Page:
At a news conference hours after fellow Republican Lt. Gov. Andre Bauer called for him to step down, Sanford said the people of South Carolina want to move past the scandals and that he will finish the last 16 months of his term.
"I'm not going to be railroaded out of this office by political opponents or folks who were never fans of mine in the first place," Sanford said. "A lot of what is going on now is pure politics, plain and simple."
Bauer and Sanford have served two terms together but were elected separately and have never been friends.
Some Republicans have been reluctant to seek Sanford's resignation or impeachment because they do not want to give Bauer what would amount to a long-term tryout for the job.
If Sanford steps down before his term ends in January 2011, Bauer said he will promise not to run in 2010 so that is not an issue. Bauer considered making the same offer in June but never officially did.
"The serious misconduct that has been revealed along with lingering questions and continuing distractions make it virtually impossible for our state to solve the critical problems we're facing without a change in leadership," he said Wednesday.
House Republicans are expected to discuss impeachment this weekend. The House will likely launch those proceedings when lawmakers return for their regular session in January, though they could also hold a special session before then. Any House member can file a bill to impeach.
Sanford said heeding Bauer's call to resign would be like "heaven on earth" because it would get him out of the public eye, but it would not be right.
"Me hanging up the spurs 16 months out, as comfortable as that would be, as much as I might like to do that on a personal basis, it is wrong," he said.
Bauer said he tried to give Sanford the benefit of the doubt after he admitted his affair, but the state has been paralyzed by questions raised afterward about the legality of his official travel. Bauer said he is concerned that calls for Sanford's impeachment will dominate next year's legislative session instead of issues like the economy and job creation.
Bauer said he will go ahead with his candidacy if Sanford does not resign or lawmakers do not return to Columbia to force him out within 30 days. Term limits prevent Sanford from running for a third term.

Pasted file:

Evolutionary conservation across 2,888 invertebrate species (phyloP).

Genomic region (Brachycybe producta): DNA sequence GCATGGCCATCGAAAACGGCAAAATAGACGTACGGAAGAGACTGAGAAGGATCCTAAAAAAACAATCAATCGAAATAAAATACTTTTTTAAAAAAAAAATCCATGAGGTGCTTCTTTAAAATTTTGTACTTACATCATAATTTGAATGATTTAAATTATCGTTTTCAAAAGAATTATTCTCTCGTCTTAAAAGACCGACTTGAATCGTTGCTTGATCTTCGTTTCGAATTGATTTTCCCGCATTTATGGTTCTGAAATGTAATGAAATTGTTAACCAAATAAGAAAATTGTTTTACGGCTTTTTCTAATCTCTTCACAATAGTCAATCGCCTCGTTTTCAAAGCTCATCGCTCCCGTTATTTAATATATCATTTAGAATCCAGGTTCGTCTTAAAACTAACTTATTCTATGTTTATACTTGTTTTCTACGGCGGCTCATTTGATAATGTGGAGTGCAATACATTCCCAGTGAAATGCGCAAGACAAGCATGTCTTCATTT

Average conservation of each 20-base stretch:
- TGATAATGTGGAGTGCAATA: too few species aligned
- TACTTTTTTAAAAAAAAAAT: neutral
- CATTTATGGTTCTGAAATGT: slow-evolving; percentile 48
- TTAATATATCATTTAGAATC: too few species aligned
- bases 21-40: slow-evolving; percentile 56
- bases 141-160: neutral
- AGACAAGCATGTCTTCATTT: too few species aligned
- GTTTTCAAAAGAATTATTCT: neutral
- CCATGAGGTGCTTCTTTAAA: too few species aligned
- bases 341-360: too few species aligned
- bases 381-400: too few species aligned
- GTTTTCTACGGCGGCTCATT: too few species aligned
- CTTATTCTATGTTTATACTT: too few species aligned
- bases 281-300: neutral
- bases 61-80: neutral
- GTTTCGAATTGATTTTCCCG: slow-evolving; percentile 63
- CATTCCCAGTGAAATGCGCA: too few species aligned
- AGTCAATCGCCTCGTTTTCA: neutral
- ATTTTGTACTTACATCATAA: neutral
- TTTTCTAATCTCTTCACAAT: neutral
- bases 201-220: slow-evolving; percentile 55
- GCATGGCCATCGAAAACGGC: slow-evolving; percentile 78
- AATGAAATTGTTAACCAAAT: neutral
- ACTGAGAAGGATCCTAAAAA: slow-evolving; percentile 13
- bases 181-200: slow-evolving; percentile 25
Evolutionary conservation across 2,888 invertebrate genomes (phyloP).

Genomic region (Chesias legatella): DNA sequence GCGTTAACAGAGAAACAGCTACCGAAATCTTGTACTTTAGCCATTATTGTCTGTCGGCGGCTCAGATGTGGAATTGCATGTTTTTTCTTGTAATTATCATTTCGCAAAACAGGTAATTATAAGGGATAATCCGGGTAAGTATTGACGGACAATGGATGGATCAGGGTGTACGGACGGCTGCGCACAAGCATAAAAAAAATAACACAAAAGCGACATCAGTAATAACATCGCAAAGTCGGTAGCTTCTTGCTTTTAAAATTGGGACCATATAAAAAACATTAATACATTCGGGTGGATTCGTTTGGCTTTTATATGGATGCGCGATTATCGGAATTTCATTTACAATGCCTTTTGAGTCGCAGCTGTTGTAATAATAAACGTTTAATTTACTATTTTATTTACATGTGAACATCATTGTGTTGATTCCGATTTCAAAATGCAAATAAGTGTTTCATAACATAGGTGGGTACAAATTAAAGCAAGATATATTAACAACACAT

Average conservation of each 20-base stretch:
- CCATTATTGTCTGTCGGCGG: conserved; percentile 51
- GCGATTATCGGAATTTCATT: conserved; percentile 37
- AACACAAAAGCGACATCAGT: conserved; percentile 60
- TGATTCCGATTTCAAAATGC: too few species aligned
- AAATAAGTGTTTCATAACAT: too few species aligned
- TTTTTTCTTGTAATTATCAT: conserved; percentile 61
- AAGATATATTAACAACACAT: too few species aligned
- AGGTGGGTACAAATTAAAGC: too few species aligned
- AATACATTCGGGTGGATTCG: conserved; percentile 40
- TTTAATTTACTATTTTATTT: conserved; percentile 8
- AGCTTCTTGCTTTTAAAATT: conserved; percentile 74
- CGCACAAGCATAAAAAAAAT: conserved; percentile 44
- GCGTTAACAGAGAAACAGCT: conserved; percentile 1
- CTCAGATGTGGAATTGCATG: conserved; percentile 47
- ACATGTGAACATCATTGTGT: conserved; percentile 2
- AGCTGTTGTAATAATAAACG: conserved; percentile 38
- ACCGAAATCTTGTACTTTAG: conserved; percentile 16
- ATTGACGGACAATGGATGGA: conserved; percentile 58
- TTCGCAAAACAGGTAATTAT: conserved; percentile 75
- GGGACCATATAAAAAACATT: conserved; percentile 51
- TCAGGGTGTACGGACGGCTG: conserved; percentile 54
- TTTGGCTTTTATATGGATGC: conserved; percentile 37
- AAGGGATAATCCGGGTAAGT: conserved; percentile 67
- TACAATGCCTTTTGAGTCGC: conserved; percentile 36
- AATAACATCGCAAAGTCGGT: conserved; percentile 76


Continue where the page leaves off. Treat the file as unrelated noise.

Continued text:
Sacrificing the run for governor next year could boost Bauer's status in the state GOP but still allow the 40-year-old plenty of time for another election.
Republican Sen. David Thomas, a 2002 Bauer opponent whose Senate subcommittee is investigating Sanford's travels, said Bauer's decision would likely spur the House to action. Several Republicans have said they support impeachment.
"If he can have a successful time in the year as governor, then he sets himself up for a future race," Thomas said. "He's young. He can re-create himself to some degree as a successful governor." Francis Marion University political scientist Neal Thigpen said the offer could be disingenuous.
"My guess is, somehow the Bauer people have thought it through and figured this offer itself could be something - knowing Sanford would turn it down - would benefit him in some way in 2010," he said.
Sanford, who led his staff to believe he was hiking the Appalachian Trail, told The Associated Press his mistress was his soul mate. He said he visited her in Argentina during a 2008 trade mission planned by the state's Commerce Department and, after the publicity in June, reimbursed the state $3,300 for part of the trip.
AP investigations since have found Sanford used state planes for personal and political trips, which state law prohibits. He failed to disclose trips on private planes that ethics officials say should have been made public in campaign and ethics filings.
He also took pricey flights on commercial airlines for overseas trips despite a law requiring state employees to use lowest-cost travel.
The governor says he has done nothing wrong and he said Wednesday that his administration should be looked at in comparison with others. He gave no details but accused others of misdeeds including "folks" flying on the Concorde supersonic jet "in days past." The Concorde was taken out of service in 2003.
Sanford left without answering questions.
His wife, Jenny, has moved out of the governor's mansion with the couple's four sons but says she and her husband are working on their marriage.